“Here at UT, we don’t really have a specific category for us,” Morales said. “We don’t consider ourselves international students, and that can cause a lot of confusion.”

The website also offers information to undocumented high school students as well as high school counselors.

It is important for LGBTQ students to learn about the history and culture of the country in which they will be studying abroad and to think about these facts in relation to their sexual identity, said Laurie Young, program coordinator for the UT International Office.

A presentation on the issues and realities of studying abroad as a LGBTQ student was given on Monday as a partnership between the UT International Office and the Gender and Sexuality Center.

“Knowing the culture will affect how you view your own sexual orientation abroad,” Young said. “Cultures vary in their definitions of sexual identity and it really helps to research this before you get there.”

Young said she noticed the lack of resources and information available for LGBTQ students who want to study abroad and organized the presentation as part of the internship requirement for her master’s program.

“I wanted to leave something behind for UT,” Young said. “The goal of this presentation is to keep the conversation going and to help these students become successful.”

Young said the first time she studied abroad as an undergraduate was difficult because there were no resources available at her university for LGBTQ students.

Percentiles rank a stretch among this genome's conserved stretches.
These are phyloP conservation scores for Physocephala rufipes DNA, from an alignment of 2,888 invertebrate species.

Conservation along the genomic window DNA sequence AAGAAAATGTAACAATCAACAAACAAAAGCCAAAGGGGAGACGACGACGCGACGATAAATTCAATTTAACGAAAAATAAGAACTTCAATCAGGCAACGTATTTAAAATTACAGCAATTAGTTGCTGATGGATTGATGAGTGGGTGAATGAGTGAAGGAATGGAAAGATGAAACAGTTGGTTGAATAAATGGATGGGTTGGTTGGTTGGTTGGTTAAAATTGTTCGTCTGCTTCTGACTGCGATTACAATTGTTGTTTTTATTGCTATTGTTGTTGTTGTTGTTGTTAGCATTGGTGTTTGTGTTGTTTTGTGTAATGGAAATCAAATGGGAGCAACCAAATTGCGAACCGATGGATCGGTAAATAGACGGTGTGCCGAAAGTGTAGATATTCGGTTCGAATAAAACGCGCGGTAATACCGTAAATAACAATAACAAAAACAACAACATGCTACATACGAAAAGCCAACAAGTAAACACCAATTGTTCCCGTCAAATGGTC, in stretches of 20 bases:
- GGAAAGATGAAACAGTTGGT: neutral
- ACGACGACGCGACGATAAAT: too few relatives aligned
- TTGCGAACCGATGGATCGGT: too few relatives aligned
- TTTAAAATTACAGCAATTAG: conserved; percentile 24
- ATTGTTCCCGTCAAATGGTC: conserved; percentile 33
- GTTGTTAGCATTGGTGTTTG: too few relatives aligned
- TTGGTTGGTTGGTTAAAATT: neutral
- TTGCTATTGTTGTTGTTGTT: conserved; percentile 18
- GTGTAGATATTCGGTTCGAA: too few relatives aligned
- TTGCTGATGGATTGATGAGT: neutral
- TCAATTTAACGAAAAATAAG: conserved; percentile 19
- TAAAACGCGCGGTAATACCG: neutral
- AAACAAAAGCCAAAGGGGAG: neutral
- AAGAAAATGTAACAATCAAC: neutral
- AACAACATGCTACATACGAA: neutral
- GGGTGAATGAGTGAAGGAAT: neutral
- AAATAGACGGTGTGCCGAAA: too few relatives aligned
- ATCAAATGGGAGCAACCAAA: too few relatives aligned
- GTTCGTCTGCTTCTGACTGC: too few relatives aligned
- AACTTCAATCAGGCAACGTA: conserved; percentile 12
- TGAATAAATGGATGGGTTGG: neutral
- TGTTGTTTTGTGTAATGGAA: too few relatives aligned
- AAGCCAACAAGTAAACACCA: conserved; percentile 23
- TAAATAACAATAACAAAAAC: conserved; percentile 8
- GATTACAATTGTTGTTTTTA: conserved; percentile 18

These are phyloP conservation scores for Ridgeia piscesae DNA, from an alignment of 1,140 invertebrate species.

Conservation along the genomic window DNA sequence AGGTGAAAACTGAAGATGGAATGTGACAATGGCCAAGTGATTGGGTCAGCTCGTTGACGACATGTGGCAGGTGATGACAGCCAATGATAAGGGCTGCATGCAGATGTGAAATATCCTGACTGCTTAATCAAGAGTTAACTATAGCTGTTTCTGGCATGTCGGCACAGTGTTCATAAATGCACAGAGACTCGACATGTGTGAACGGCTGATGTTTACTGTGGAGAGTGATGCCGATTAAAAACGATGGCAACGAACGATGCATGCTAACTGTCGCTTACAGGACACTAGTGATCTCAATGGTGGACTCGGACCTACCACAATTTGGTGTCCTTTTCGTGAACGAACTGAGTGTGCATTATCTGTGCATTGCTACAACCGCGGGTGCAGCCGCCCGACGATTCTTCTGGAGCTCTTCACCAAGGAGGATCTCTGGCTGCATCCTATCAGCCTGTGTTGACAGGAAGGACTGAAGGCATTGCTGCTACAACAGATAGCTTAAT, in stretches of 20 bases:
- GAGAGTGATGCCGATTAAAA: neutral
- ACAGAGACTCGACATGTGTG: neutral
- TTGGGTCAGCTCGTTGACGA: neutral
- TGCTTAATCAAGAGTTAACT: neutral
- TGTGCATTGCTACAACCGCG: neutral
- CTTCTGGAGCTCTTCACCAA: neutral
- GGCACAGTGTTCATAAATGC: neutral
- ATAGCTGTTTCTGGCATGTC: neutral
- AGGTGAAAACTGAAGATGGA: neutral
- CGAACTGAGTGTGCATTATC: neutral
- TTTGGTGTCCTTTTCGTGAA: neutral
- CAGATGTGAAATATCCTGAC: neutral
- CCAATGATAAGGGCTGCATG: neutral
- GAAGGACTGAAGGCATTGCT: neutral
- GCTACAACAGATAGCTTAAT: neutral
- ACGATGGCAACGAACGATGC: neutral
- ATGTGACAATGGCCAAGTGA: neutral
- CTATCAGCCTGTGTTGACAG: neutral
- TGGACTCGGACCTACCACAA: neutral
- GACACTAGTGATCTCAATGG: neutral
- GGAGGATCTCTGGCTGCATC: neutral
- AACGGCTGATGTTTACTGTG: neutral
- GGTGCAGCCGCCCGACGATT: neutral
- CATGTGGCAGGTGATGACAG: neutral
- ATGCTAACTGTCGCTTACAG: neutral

“The second time I studied abroad I did a lot of research and it was a much better experience,” Young said. “I was able to open my mind to different perspectives and world views.”

Creating a support network of friends and family is also important for adjusting to the challenges of studying abroad and returning home as an LGBTQ student, Young said.

“Sometimes you can go abroad and the environment is very open and accepting,” Young said. “Having a support network is helpful when you come back to the U.S. and find it to be less accepting [than the country you visited].”

Shane Whalley, education and outreach coordinator for the UT Gender and Sexuality Center, presented research on the legal status of homosexuality, anti-discrimination and other gender-related issues of other countries as a resource for students to learn the laws of their host country.

“It’s surprising for some people to actually see what the laws are,” Whalley said. “We want to make students think about these different issues when they make plans to study abroad.”

Whalley said the most challenging issue for LGBTQ students is knowing how to handle their sexuality while they are studying abroad.

“You need to figure out how ‘out’ you can be in the host country,” Whalley said. “There are places you can go where this is no issue but other places where it is.”

Madeline Hayhurst, international relations and global studies sophomore, said the presentation brought up many issues she never thought about and reinforced the ideas she already had in mind.

“I recently came out,” Hayhurst said. “This information is helpful because I want to go to a country that doesn’t force me back into the closet.”

Printed on Tuesday, November 15, 2011 as: Study abroad poses cultural, legal issues for LGBTQ students